Love and Relationships

Love and God: How interfaith couples make their relationship work 

Rappler Lifestyle Team

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Love and God: How interfaith couples make their relationship work 
Dating someone of different faith? Here's what you should know!

Dating has never been easy, given the many factors that people weigh in while looking for a partner, such as political beliefs, cultural backgrounds, and financial capability. 

Among these considerations, religion remains to be one of the biggest deciding factors for people entering a relationship, with others even saying that dating someone of a different faith can be a deal-breaker. Given how faith, or the lack thereof, plays an integral part in one’s identity, it’s no surprise why many automatically write interfaith relationships off. 

We asked Rappler readers on their thoughts on dating someone of a different faith, and their experience navigating such relationships. Here’s what they had to say: 

Know more about your faith

For most interfaith couples, dating someone of a different faith has led them to a deeper understanding of their own religious identity. Since they had to discuss their beliefs and practices with their partner, they were able to better understand why these aspects really mattered to them. 

After all, it’s detrimental to ask your partner to make compromises about their own beliefs when you aren’t sure about your own.

In the beginning, interfaith couples could talk about what their faith means to them, how it has impacted their life, and how it was like growing up in a religious household. 

They could also discuss the following: are there spiritual beliefs and religious practices they hold onto tightly? How about those that they’re personally more flexible with? Did they change their religious beliefs over time? If so, why?

By having such conversations, one would be able to help their partners perceive their faith. Individuals who have a better understanding of their own faith are also better equipped to work on their religious disparities with their partner.

Strike a balance between your differences

Interfaith couples must find common ground to address their religious differences. Avoidance is not a sustainable option as it won’t solve possible conflicts. 

“Acknowledge and accept that you both grew up with different beliefs. Both should have great respect for each other’s spiritual beliefs,” one Facebook comment read. “Always allow yourselves to have open conversations about it and during this process, be patient and kind to one another.” 

Another Facebook commenter said: “Respect is the key. Make an effort to understand and learn about your partner’s belief.” 

Have open, mindful, and frequent conversations about what’s important to each individual, especially since, as the relationship progresses, couples will eventually have to make decisions that will be highly influenced by their faith.

For instance: Which holy days should be celebrated? What services should not be missed? How do you want to get married? Is it acceptable to have sex outside of marriage? How do you plan to raise children?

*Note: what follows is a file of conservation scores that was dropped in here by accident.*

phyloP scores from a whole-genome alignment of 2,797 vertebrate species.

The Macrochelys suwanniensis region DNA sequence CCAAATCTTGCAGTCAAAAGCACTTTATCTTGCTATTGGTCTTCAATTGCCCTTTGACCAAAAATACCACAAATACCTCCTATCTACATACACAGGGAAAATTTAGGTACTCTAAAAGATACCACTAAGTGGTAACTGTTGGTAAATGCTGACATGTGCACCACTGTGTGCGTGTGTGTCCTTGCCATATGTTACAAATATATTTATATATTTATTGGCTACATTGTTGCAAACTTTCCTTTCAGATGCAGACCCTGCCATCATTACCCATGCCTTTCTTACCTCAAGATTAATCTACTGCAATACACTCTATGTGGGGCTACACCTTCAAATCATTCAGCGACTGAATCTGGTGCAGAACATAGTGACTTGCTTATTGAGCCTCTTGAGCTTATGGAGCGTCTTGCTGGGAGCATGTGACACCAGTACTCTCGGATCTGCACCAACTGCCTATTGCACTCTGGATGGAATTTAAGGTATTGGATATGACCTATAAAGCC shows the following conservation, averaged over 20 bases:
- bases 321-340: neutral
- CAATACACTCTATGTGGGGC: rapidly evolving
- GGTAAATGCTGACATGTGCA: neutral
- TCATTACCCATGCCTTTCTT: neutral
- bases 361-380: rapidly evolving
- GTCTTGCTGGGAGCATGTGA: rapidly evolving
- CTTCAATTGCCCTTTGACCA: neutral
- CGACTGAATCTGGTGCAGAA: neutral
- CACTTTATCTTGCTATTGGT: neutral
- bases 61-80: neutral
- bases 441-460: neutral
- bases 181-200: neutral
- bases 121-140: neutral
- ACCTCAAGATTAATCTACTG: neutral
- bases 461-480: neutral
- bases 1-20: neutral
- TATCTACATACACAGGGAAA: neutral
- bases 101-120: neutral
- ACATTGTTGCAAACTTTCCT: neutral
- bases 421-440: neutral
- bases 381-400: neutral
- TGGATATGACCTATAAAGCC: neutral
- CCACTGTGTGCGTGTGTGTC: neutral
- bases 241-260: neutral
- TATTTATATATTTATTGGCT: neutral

While each partner won’t be able to get what they want every time, it would also be helpful to remain respectful and flexible with the demands or matters that their partner would like to consider. 

Generally speaking, though, it is much easier for couples to address the differences in their faith if one individual feels a lot less strongly committed to their beliefs. 

“We make it work because we agreed that people do not need religion to be good,” another Facebook comment read. “You are good based on your morals and actions.” 

However, if two people each feel strongly committed about their  individual belief, there’s a chance that it could potentially create some tension in the relationship, especially if both just ignored each other’s differences. Come up with a plan, then, to deal with these incompatibilities. The key is for each individual to compromise on matters that won’t affect the core of who they are as a person of faith. 

Aside from the differences, be open also to explore the similarities between your values and belief systems. 

Learn which comments from other people to accept

Interfaith relationships are also often met with scrutiny and prejudice, especially from those who are more observant of religious practices. 

Young people are usually pressured by older family members to date someone of a similar religion as themselves, with some even threatening to disinherit them if they don’t do so. 

And while some relationships eventually succumb to the pressure, other couples push through with their commitment despite the presence of outside adversity. 

For them, it’s vital to not allow family members, friends, or faith leaders to meddle in their relationship if they won’t even respect the way they’re handling their differences. 

Don’t think that converting is the only solution

Admittedly, dating someone of a similar religious affiliation might be easier, but understand that differences in belief are not irreconcilable. 

If one partner is open to the idea of converting to another religion, make sure that they’re doing it out of their own interest and not because they were forced into changing their religious affiliation and practice. 

Best to assess first if such a huge leap is something that you’d really want to do. Start with going to their services, observing their practices, and talking about their religious experiences. It’s unfair to reject or commit to something that you have little understanding of or have yet to experience. 

And even if neither of the partners decide to convert fully, continue showing genuine interest in each other’s practices as a way to communicate more with your partner. –

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